Spousal support is generally known as alimony in the state of Alabama. Because so many women have joined the workforce over the past few decades, spousal support is less common than it once was. You might be surprised to find that alimony has never been as common as we tend to think. According to Reuters, in the 1960s, awards of alimony occurred in about one-fourth of all divorces. Today, that number is a bit below ten percent, with some states having even lower numbers. There are times when alimony is appropriate. As an example, when one spouse has given up educational or career opportunities in order to support the other spouse or worked for many years to help the other spouse gain a professional degree, alimony is warranted. Periodic alimony in Alabama is generally reserved for situations like those, or in long-term marriages where it would be unrealistic for the lower-earning spouse to begin a career due to their age or health. Rehabilitative alimony can be awarded for up to five years and is meant to help the lower-earning spouse get back on their feet, so to speak, giving them time to engage in education, training, or skill-building. Interim alimony helps keep the lower-earning spouse above water financially while the divorce is in process. While marital misconduct rarely has an impact on the award of alimony, there are exceptions. If the higher-earning spouse spent a considerable amount of marital funds on an affair, drugs, or alcohol, the judge may be more likely to award alimony to the lower-earning spouse. If the lower-earning spouse who is seeking alimony was unfaithful, the judge may think twice about awarding alimony.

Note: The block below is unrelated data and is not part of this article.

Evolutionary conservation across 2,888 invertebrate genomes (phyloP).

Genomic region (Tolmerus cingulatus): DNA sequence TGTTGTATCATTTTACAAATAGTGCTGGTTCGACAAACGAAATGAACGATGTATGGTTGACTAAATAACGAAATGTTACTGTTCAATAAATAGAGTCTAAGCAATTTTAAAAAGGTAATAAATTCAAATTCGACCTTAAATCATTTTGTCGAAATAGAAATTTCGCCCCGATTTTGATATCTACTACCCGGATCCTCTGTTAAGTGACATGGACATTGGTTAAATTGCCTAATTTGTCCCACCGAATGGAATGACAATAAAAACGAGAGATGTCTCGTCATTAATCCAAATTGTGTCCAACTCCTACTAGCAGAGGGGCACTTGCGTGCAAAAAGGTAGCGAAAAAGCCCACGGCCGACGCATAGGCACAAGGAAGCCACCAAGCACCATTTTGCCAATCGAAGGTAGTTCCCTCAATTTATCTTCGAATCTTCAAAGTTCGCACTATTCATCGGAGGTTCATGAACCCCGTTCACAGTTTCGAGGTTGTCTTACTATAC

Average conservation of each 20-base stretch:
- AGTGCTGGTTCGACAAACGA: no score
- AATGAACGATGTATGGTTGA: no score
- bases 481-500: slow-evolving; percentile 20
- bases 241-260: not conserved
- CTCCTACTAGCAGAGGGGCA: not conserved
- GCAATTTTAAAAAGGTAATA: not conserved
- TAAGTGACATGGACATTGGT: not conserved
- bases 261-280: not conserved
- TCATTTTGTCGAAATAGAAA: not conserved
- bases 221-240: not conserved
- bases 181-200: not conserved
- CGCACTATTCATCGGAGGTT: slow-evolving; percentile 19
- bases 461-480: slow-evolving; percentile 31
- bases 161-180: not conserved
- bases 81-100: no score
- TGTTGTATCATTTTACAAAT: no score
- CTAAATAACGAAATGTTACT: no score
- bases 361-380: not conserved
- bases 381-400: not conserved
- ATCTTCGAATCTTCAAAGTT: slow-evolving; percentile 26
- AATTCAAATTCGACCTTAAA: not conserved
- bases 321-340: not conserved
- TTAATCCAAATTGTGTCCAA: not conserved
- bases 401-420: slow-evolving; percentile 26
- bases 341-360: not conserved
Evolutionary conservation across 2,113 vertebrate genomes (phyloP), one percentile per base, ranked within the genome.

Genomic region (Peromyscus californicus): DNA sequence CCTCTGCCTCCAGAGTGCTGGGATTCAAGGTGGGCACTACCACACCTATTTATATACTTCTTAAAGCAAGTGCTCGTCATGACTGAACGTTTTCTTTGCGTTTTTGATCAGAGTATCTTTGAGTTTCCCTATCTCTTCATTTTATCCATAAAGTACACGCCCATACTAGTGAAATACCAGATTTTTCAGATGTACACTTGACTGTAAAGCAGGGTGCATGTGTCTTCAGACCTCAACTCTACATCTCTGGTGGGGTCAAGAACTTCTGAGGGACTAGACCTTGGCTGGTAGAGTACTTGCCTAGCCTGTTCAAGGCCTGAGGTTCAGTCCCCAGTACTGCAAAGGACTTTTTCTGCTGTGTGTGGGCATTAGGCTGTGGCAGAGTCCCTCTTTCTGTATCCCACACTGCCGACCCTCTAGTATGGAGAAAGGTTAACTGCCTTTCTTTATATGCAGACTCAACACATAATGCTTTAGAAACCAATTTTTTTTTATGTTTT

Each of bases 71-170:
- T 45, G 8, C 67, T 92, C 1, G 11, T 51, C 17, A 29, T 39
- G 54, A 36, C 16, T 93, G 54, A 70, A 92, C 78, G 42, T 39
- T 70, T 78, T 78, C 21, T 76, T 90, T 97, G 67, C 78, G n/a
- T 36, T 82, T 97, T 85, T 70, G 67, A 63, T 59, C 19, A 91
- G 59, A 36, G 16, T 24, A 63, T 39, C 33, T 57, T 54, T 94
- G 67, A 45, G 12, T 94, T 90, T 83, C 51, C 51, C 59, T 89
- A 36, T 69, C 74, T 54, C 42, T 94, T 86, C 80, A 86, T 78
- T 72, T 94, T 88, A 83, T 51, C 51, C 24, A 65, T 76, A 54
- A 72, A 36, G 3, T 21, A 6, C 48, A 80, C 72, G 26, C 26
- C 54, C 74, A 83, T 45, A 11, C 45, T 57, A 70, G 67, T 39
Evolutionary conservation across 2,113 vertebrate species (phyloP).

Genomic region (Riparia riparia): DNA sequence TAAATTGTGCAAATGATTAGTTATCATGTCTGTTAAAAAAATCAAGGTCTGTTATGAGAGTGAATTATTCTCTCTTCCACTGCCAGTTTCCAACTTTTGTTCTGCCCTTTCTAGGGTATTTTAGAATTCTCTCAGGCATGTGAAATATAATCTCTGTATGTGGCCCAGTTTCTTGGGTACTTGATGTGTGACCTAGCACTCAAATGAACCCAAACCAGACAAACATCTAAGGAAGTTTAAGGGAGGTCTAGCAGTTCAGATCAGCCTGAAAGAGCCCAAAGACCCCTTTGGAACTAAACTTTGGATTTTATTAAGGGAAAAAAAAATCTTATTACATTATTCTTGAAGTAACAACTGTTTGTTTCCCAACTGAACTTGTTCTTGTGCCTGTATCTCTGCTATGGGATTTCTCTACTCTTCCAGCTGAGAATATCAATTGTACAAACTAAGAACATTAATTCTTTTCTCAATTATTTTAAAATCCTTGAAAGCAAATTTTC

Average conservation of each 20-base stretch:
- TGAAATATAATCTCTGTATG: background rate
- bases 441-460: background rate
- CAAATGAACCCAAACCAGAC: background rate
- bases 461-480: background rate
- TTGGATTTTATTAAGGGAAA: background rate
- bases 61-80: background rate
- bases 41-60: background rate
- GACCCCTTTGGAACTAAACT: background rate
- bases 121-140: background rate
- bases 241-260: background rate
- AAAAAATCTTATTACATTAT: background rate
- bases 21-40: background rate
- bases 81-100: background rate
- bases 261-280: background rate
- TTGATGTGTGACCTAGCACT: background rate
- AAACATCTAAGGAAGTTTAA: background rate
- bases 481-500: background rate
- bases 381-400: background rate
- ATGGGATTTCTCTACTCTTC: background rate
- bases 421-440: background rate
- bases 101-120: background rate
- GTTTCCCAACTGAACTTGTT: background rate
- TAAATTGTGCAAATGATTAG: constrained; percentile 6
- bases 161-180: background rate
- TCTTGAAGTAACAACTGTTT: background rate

Alimony modifications may be necessary when the circumstances of either party experience a significant change. If the receiving spouse is cohabitating with another adult, the paying spouse may petition to have the alimony stopped. If the paying spouse has suffered a serious illness, injury, or disability, or has retired, he or she may petition the court to lower the amount of the alimony payments or stop them altogether. Perhaps the paying spouse has found out that the receiving spouse won a large sum of money playing the lottery. Because this would improve the receiving spouse’s finances considerably, the paying spouse might petition to reduce or stop alimony payments.